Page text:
In the southern border provinces, the redirection of security policy was translated into the offer of amnesties, greater political openness, participatory administrative structures, and economic development for the ethnic Malay Muslim population.11 The Thai government introduced a three-pronged approach incorporating politics, economics, and the harmonization of rival agencies in the southern border provinces. In 1981, the Southern Border Provinces Administrative Committee (SBPAC) and the Civilian-Police-Military Taskforce 43 (CPM 43) were established to enhance mutual understanding and trust between Bangkok and the ethnic Malay Muslim community, while improving intelligence gathering and coordination among various elements of Thai authorities and security forces. CPM 43 was placed under the Internal Security Operation Command (ISOC), while SBPAC was attached to the Ministry of Interior and made responsible for the overall administration of the southern border provinces. SBPAC was well known for being able to listen to complaints from the ethnic Malay Muslim population concerning corrupt, abusive, or inept government officials, and was believed to be able to order the transfer of those officials within 24 hours.

At the same time, the Thai government was successful in negotiating security cooperation with Malaysia in order to seal off escape routes and hiding places of members of separatist groups. Whatever sympathies Malaysia may have had for the plight of ethnic Malay Muslims in Thailand, it too did not want an Islamic insurgency operating from its territory, fearing blowback. In January 1998 Malaysia arrested PULO leaders Abdul Rohman Bazo, Haji Daoh Thanam, Haji Mae Yala, and Haji Sama-ae Thanam, and handed them over to Thai authorities.12 The Thai government then announced a deadline of March 10, 1998, for Malay Muslim separatist groups to take up its amnesty offers.13 Nearly 1,000 members of ethnic Malay Muslim separatist groups, mainly from various factions of PULO and BRN, turned themselves in to join rehabilitation programs.14 They received amnesty and were reinstated to full citizenship rights through CPM 43-run reintegration programs, which provided plots of land as well as vocational training.15 A number of ethnic Malay Muslim leaders also began to seize the new political openness to move away from armed struggle and take part in electoral politics at the local and national levels.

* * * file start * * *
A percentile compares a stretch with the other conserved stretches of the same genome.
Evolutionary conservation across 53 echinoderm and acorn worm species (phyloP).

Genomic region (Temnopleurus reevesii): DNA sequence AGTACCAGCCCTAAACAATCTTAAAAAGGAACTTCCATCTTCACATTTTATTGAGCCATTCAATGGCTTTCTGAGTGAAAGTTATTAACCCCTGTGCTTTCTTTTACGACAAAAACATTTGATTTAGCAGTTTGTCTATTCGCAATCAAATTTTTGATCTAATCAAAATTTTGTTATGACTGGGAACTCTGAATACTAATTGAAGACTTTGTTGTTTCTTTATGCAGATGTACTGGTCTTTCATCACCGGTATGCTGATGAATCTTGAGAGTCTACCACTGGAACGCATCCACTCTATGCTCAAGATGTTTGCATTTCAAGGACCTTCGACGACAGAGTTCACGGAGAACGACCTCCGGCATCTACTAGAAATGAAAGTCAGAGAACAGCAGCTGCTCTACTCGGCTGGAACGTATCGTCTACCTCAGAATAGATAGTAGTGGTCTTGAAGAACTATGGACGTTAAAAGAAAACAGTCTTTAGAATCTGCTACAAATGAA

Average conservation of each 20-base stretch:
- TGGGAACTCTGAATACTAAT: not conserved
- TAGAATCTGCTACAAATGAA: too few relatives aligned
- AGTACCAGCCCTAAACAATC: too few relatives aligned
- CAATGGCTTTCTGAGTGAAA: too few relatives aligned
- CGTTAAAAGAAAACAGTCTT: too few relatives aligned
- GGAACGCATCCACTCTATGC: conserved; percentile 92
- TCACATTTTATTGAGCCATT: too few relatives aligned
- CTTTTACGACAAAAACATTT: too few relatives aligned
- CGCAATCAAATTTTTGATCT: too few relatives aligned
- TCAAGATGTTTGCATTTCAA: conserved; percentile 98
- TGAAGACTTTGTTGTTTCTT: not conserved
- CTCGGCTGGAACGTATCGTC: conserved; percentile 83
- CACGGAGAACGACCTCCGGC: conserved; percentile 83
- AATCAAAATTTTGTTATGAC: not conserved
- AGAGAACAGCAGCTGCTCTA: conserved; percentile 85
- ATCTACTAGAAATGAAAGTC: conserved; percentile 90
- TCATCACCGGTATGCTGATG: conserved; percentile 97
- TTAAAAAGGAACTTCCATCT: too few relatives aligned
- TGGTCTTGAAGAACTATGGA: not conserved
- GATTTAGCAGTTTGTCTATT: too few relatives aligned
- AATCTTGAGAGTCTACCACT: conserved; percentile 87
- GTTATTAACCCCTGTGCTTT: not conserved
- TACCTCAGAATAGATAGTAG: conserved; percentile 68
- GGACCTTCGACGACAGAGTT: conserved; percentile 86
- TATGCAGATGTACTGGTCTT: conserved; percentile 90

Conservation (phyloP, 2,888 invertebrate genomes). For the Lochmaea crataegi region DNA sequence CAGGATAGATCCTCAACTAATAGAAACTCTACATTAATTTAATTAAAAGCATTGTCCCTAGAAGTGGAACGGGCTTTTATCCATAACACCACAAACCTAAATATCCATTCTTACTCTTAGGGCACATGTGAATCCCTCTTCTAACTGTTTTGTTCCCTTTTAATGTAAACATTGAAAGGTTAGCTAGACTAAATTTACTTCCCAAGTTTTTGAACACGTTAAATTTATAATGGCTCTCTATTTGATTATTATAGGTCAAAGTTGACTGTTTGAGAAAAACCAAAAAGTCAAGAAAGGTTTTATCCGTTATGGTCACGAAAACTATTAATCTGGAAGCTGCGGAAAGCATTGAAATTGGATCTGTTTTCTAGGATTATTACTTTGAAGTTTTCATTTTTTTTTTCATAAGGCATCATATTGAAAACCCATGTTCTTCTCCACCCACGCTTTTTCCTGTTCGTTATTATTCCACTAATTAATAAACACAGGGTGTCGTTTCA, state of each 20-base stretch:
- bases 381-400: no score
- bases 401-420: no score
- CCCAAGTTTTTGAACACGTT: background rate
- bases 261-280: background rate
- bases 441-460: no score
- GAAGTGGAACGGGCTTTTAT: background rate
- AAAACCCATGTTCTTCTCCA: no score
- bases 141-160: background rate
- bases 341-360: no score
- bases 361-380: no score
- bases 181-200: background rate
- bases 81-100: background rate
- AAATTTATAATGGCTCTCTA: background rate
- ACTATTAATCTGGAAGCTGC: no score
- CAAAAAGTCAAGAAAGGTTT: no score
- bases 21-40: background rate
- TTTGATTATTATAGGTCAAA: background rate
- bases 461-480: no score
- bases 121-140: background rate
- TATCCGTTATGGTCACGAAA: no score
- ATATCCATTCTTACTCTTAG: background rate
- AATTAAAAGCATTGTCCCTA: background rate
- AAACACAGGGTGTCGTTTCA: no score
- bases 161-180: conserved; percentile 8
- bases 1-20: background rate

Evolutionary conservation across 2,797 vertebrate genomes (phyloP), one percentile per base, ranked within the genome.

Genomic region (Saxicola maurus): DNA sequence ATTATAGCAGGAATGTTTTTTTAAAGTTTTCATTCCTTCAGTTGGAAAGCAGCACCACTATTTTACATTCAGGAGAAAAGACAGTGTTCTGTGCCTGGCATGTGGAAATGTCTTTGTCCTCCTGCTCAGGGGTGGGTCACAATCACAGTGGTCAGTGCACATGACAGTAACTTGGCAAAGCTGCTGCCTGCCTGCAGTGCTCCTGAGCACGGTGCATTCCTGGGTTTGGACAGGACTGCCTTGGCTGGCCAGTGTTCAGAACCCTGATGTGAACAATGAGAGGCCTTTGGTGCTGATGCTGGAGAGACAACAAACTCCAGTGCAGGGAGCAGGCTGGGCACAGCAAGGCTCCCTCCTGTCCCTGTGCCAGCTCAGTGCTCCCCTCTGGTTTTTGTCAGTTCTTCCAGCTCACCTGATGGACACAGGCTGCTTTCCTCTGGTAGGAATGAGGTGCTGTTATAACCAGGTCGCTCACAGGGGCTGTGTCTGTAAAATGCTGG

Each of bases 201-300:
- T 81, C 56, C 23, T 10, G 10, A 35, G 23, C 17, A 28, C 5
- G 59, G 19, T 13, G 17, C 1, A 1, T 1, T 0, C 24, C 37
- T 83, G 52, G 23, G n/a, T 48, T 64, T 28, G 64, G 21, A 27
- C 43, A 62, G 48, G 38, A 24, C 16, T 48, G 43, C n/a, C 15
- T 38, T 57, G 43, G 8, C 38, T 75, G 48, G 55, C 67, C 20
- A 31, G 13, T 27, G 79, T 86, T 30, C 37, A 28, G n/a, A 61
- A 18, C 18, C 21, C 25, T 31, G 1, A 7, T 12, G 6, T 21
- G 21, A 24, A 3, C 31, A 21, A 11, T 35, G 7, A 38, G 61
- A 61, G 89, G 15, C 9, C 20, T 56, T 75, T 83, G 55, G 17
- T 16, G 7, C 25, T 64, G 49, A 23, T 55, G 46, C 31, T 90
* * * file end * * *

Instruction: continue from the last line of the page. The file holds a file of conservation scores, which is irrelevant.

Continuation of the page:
By 2000, Thai authorities were confident that the ethnic Malay Muslim separatist groups had largely been quelled. That year, CPM 43 estimated that only 70­–80 separatist militants remained active in the southern border provinces, while around 200 leaders of various ethnic Malay Muslim separatist groups were living in exile.16

A new and counterproductive approach by the Thaksin government

When Prime Minister Thaksin Shinawatra took office in February 2001, the government treated ethnic Malay Muslim separatist groups as a spent force. It attributed the small number of shootings, acts of arson, bombings, and raids on government arsenals in the southern border provinces to banditry or turf wars between criminal gangs, or to influential people with vested interests in creating instability and undermining the government’s credibility.17

It was this assessment, and a desire to put his own people in place—particularly by enhancing the role of the police (Thaksin is a former police official) at the expense of the army—that led Thaksin to dissolve SBPAC and CPM 43 in 2002. The leading role and authority that the army had in managing the southern border provinces was transferred to the police. The special security policy, which reflected the region’s unique characteristics, was discontinued. At the same time, major changes in personnel and the transfer of most authority from the army to the police resulted in the politicization of security policy and the weakening of intelligence gathering and analysis regarding the identity of separatist groups, as well as the scale and trajectory of their violence.

Thai security personnel told Human Rights Watch that these changes fed a sense of resentment among the local population. This was partially fuelled by greater corruption and other abuses by government officials, particularly after the government launched a nationwide anti-drug campaign that quickly evolved into a violent and murderous “war on drugs” in 2003.18 Prime Minister Thaksin’s Order 29/2546, signed on January 28, 2003, called for the absolute suppression of drug trafficking by stating that, “if a person is charged with a drug offense, that person will be regarded as a dangerous person who is threatening social and national security.”19 In the ensuing weeks, the government gave governors and police chiefs in each province targets for the number of arrests of suspected drug traffickers and the seizures of narcotics. Countrywide between February and May 2003, 2,598 alleged drug offenders were shot dead in apparent extrajudicial killings;20 many of these killings appeared to be based on “blacklists” prepared by police and local government agencies. Particularly in the more lawless south these lists were used by police and local authorities to settle local disputes and, at the same time, score political points with the government.21 As blacklisted suspects had no mechanism by which to challenge their inclusion on a list, and with the increasingly intensified climate of fear, many ethnic Malay Muslim villagers turned to separatist insurgents to seek protection from imminent threats of blacklisting, arbitrary arrest, “disappearance,” and extrajudicial killing.22